7. Be careful what you wish for... 'cause it's fixed. It will actually be for sale in a couple of months if you're interested. It didn't like the CF card at all, I don't know whether my IDE adapter or the CF card is faulty as they're both new to me and I don't have means to test them. The CF card formats fine in a card reader, so it should be OK, but apparently SanDisk can cause problems - guess what brand I've got... I have an IDE to USB adapter coming soon, so I'll test the card/adapter when it turns up. I thought there was no harm in trying to run the firmware update disk on the original hard drive, and after a tense half an hour, the thing sprang back into life and appears to be fine. I'm not convinced how long that's going to last, but let's see. Place your bets ladies and gentlemen! So as of now, the C6 is *whispers* fully functional. This is obviously a strange state of affairs, I'm sure the universe will restore the natural balance of brokenness soon but for now it works. My brother leaves for France on Saturday. Really hope it doesn't throw its toys out the pram on his watch.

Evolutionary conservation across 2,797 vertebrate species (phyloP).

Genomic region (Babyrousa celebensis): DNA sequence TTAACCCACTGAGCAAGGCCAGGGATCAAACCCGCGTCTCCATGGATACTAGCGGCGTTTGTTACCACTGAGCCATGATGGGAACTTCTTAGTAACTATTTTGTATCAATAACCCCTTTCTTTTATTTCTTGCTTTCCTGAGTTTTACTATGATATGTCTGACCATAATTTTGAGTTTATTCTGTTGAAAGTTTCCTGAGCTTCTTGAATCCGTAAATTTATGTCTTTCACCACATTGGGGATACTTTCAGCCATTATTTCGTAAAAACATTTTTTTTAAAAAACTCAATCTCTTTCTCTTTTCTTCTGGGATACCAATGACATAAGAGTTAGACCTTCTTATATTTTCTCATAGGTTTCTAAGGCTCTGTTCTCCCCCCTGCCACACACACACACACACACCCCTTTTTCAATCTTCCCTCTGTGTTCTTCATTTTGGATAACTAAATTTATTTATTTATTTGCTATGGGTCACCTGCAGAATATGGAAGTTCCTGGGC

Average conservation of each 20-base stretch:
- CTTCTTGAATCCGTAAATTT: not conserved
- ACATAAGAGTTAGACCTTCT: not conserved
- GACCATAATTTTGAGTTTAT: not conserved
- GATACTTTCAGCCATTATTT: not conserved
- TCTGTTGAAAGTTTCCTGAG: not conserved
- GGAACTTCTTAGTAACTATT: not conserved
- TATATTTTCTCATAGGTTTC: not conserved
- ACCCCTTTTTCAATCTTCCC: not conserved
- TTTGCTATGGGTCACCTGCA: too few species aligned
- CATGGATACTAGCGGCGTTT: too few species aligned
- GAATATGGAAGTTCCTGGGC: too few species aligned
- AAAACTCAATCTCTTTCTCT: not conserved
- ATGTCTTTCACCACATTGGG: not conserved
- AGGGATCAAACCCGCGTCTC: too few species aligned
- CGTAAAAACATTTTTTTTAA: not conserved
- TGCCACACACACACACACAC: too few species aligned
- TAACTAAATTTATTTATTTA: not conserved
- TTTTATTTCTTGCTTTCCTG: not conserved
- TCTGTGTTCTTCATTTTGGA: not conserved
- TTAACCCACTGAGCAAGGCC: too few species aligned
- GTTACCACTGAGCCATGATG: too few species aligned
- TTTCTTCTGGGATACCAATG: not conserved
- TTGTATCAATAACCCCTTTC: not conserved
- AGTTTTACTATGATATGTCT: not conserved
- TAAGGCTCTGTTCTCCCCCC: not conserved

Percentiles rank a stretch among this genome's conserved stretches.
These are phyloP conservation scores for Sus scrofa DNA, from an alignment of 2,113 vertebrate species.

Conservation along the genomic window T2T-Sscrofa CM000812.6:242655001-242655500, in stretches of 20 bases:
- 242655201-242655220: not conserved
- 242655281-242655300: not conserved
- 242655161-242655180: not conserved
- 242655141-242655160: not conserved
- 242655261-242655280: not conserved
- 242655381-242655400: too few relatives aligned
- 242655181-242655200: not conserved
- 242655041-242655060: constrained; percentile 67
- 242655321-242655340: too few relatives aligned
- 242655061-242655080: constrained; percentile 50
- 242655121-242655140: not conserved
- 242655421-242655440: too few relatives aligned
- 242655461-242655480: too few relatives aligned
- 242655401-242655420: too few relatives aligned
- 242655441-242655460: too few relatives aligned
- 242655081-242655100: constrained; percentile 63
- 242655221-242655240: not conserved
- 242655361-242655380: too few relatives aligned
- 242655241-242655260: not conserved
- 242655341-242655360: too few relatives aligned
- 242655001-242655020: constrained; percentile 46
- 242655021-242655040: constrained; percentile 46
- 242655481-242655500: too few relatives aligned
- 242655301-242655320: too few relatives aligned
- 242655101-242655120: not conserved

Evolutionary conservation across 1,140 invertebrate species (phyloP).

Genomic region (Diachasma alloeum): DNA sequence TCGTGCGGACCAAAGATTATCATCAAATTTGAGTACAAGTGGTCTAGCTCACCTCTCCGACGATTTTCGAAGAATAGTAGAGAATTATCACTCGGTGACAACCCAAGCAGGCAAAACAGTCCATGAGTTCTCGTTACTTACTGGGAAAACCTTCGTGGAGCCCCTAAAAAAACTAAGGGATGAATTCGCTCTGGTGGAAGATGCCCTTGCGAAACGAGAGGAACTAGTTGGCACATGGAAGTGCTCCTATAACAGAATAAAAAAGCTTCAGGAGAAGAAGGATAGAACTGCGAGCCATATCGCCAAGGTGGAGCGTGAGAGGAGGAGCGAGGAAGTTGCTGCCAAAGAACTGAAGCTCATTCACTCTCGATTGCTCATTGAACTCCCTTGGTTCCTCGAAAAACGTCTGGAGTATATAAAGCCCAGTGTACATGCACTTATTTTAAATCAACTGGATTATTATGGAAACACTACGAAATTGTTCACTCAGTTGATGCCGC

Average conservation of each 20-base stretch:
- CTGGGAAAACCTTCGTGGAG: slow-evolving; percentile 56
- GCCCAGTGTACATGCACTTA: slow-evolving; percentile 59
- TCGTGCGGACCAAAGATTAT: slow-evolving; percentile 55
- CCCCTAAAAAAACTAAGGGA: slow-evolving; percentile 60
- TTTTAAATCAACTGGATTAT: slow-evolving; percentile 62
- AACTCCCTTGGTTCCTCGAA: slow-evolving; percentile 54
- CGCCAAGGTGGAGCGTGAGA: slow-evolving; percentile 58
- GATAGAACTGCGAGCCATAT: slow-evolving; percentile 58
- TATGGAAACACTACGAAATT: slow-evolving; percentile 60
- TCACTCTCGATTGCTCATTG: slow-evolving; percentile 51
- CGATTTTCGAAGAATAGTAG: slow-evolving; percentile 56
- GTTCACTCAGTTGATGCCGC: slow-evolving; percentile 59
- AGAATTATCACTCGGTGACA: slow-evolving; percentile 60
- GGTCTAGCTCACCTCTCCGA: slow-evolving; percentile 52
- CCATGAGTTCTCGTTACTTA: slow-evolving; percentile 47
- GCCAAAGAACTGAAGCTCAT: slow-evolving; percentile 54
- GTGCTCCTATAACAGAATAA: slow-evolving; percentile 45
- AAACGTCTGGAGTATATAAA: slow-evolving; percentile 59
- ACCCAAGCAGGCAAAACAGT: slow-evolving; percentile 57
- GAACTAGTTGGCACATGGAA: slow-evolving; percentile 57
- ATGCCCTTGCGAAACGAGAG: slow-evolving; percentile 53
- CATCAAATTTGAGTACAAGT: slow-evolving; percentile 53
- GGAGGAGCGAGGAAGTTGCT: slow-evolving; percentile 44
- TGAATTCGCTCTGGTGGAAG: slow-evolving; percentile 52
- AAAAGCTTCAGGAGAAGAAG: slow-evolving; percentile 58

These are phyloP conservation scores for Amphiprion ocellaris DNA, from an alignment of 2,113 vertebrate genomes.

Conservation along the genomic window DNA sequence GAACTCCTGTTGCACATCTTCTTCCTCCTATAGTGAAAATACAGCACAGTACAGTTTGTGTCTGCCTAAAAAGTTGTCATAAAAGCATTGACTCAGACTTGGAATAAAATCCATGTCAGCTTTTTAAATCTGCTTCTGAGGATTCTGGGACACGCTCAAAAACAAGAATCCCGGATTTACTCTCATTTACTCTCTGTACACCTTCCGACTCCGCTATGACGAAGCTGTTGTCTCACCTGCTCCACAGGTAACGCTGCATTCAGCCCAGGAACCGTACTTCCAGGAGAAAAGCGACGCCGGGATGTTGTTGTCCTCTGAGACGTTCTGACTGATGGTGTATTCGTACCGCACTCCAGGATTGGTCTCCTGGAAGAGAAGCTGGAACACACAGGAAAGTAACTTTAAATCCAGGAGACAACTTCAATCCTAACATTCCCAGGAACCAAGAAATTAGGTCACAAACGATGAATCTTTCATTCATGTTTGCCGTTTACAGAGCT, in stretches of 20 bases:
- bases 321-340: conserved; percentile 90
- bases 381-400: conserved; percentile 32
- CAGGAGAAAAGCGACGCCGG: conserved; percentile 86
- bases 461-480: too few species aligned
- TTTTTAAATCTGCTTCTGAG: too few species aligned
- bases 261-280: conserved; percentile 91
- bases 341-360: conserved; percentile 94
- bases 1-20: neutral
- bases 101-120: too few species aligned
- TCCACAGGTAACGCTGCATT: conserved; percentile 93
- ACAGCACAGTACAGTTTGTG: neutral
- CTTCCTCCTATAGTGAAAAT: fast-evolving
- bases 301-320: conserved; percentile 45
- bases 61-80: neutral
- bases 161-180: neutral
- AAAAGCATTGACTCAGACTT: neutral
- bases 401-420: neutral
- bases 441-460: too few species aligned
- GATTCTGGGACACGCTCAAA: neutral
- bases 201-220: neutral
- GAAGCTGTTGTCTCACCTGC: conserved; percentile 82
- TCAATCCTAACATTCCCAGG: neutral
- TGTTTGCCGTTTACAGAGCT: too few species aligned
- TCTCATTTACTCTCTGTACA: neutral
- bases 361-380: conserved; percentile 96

8. Updates from Le Grand Citro(e)n - not doing too badly. I noticed it was running cool, so we changed the thermostat and housing for a genuine part. Dealer wanted almost £200 for it, luckily managed to bag one on eBay for a much more palatable figure. What a mess of an engine bay, you can see the old thermostat sitting in the middle of the V: This air spitter pipe thinghy had to come out to get to the thermostat, along with a lot of other small, fiddly, brittle bits of plastic. Safe to say I gave it a good clean, boooo EGR: Now it warms up quickly and sits at 88 degrees like it's supposed to. Lovely, this should improve MPG, passenger comfort and engine happiness on the trip to France. I've also been playing with the height correction: This has resulted in a lot of 'computeur says non'. I've gotten it to accept a set of values, which has massively improved the ride, but it's still sat a bit high. I've replaced one of the height sensor linkages with generic new balljoints (cos cheap, but work well) due to corrosion and play in the linkage and I think I need to do at least one more. The linkages I've made up are adjustable, so I may be able to just adjust them until the car is sat where it should be AND the computer says OUI. Watch this space. Finally, one of the headlight bulbs started flickering then went out a few times, causing a flashing telltale on the dash. Changing headlight bulbs is a simple job on the C6: Someone had changed just one side previously (which is supposed to be naughty, I don't know why) - I stuck in a nice new pair of bulbs. Now I've done it with the headlight out, I might be tempted to give it a go with the headlights in place but it would be a right fiddle. Correct functioning of headlights has been restored, so aside from the infotainment system (which I will hopefully have the parts to sort today), it should be ready to go.